Hast du Felix wieder mit auf eine deiner Einkaufstouren genommen?

Hast du Felix wieder auf eine deiner Einkaufstouren mitgenommen?

These two constructions boil down to saying essentially the same thing – except that the first one has mit as an adverb while the second uses the separable verb mitnehmen.

But do native speakers detect any nuance between the two?

2 Answers 2


I as a native speaker don't see the slightest difference between the two sentences. And you are wrong in your interpretation of the "mit" in the first example. The verb ist still mitgenommen, in germany such verbs are often divided into their components, sometimes you even have to do this to be able to form a valid German sentence.

  • 1
    Thanks. I'm surprised here. I was under the impression that you can separate "nimmt mit" etc but you cannot do the same with the past participle "mitgenommen". May 2, 2017 at 6:32
  • You cannot nehmen a person … well, you can; but it means having sex. There are puns playing around with that reading of nehmen and mitnehmen.
    – Janka
    May 2, 2017 at 12:30
  • @Alone-zee You are right and Torsten is wrong. The past participle of separable verbs is not separated. It is also not up to the writer to decide ('often divided'?) if a verb should be separated or not. Either the verb is separable and the prefix must be separated from the verb where required, or the verb is not separable and the prefix stays with the verb in all positions.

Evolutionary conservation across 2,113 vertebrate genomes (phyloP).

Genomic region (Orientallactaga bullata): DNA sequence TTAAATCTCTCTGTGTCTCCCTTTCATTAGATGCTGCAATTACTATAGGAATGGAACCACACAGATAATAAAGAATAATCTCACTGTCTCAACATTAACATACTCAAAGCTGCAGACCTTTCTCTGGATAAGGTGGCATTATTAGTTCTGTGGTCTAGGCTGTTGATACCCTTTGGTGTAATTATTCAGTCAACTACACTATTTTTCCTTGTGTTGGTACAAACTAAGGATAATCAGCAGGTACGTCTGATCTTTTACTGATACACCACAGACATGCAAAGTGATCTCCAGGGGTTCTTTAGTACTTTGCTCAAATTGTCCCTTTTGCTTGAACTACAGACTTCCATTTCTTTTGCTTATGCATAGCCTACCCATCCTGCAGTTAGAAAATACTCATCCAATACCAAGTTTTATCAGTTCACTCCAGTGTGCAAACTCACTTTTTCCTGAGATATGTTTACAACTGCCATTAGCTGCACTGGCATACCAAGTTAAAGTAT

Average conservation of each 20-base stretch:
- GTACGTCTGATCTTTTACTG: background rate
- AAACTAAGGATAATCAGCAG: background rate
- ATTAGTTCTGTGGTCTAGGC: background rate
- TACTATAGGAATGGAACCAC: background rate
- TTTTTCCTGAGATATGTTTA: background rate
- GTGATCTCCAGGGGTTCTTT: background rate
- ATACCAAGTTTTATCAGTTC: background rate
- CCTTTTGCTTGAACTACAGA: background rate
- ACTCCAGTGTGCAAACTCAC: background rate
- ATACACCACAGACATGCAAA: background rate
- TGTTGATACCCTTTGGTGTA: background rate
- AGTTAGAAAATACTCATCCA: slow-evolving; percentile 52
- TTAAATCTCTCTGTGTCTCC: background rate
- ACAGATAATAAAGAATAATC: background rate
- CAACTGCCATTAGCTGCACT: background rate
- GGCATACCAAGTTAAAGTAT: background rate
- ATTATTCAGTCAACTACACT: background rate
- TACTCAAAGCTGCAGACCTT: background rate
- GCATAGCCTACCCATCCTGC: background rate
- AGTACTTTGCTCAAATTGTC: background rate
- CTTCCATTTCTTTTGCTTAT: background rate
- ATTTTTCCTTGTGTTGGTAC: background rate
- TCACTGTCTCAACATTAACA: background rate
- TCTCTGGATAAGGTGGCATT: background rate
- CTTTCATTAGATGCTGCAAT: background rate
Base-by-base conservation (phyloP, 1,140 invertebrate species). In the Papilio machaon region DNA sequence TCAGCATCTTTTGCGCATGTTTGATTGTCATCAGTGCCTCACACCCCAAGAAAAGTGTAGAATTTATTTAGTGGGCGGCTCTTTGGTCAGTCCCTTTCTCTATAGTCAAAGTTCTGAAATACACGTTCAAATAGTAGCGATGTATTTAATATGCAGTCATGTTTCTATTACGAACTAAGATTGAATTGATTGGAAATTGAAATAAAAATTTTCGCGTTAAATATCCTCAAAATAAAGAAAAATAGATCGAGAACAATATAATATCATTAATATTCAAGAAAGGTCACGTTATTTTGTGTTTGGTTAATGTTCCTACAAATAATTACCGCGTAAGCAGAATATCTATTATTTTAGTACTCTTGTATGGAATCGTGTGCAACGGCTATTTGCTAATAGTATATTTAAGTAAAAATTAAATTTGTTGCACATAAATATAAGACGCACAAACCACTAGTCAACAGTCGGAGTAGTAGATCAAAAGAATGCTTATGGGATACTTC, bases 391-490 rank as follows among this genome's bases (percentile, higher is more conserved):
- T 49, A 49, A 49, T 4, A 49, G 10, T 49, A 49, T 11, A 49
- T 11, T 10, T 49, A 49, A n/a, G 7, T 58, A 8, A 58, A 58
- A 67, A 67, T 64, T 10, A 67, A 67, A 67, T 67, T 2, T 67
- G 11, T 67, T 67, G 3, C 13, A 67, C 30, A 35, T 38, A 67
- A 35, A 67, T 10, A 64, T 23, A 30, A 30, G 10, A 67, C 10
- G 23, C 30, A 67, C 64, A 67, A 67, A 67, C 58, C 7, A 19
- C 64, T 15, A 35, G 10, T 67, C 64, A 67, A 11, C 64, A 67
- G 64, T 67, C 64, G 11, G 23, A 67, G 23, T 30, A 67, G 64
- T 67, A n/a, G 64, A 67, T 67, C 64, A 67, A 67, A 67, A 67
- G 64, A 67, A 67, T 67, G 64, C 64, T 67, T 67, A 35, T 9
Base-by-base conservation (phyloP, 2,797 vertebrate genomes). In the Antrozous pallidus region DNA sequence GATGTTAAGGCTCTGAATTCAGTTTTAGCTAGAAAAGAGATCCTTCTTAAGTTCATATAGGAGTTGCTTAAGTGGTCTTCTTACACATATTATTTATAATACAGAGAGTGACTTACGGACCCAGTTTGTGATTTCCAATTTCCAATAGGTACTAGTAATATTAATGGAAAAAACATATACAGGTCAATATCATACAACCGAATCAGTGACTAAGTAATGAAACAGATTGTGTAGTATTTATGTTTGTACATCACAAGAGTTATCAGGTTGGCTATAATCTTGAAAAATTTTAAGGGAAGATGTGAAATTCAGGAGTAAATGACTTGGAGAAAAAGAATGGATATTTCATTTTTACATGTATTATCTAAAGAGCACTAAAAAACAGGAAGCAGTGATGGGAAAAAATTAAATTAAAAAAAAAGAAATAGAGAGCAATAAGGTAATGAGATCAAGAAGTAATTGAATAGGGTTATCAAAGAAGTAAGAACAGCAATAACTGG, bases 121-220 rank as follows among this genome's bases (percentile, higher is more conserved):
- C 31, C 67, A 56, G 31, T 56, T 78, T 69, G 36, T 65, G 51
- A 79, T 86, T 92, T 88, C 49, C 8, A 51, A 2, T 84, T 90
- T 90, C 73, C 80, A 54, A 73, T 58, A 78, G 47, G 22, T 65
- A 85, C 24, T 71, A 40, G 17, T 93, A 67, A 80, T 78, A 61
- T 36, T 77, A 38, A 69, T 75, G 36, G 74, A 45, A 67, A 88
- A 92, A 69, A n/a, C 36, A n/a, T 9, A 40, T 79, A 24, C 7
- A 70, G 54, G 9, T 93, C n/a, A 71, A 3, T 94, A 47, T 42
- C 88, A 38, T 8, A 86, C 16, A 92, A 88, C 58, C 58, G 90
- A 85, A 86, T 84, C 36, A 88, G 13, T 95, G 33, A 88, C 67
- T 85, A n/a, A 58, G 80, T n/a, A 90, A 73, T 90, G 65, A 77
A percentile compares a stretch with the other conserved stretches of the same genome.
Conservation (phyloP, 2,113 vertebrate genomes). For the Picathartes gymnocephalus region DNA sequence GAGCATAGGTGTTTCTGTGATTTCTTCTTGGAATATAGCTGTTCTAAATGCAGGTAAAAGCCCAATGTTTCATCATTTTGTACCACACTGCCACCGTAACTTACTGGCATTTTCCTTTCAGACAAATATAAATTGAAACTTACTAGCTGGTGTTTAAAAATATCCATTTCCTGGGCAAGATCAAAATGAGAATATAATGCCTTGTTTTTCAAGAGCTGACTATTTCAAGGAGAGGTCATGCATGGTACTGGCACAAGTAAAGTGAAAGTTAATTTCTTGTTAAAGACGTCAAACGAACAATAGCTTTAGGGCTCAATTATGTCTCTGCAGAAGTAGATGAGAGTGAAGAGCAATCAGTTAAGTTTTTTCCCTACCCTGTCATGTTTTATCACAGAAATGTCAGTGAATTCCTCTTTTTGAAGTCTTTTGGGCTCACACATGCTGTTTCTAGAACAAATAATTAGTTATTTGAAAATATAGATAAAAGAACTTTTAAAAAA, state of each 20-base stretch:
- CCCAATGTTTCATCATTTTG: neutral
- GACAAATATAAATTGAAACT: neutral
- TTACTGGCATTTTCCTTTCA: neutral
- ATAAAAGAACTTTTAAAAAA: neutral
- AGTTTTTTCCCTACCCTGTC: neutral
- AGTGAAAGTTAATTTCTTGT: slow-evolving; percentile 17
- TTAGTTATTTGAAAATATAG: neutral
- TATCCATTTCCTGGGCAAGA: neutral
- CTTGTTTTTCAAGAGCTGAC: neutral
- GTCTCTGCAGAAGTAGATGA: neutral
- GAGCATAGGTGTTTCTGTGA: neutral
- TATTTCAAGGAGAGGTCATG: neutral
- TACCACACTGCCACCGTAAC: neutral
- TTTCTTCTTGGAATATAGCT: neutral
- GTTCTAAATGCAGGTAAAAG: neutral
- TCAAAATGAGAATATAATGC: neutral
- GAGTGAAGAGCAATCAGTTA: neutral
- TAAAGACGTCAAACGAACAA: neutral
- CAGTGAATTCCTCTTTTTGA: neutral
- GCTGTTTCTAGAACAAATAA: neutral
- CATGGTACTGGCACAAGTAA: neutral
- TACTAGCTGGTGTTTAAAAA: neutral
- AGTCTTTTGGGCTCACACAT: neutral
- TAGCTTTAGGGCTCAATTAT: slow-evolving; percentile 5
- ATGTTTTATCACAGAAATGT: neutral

– jarnbjo
    May 2, 2017 at 15:24
  • @jarnbjo Hi. In that case, is "nehmen" the verb used here? I wonder what is the function of "mit" in this sentence, then. Is it an adverb, after all, with the meaning of "(take Felix) too / as well / with you"? May 2, 2017 at 15:42
  • @Alone-zee In your first sentence, 'mit' is an adverb and 'nehmen' is the verb. See also duden.de/rechtschreibung/mit_neben_damit
    – jarnbjo
    May 2, 2017 at 15:46

See http://www.duden.de/rechtschreibung/mitnehmen for conjugations of the verb "mitnehmen". Here we have the " Partizip II". The first of your sentences is wrong and therefore sounds odd to a native speaker. Use the second sentence.

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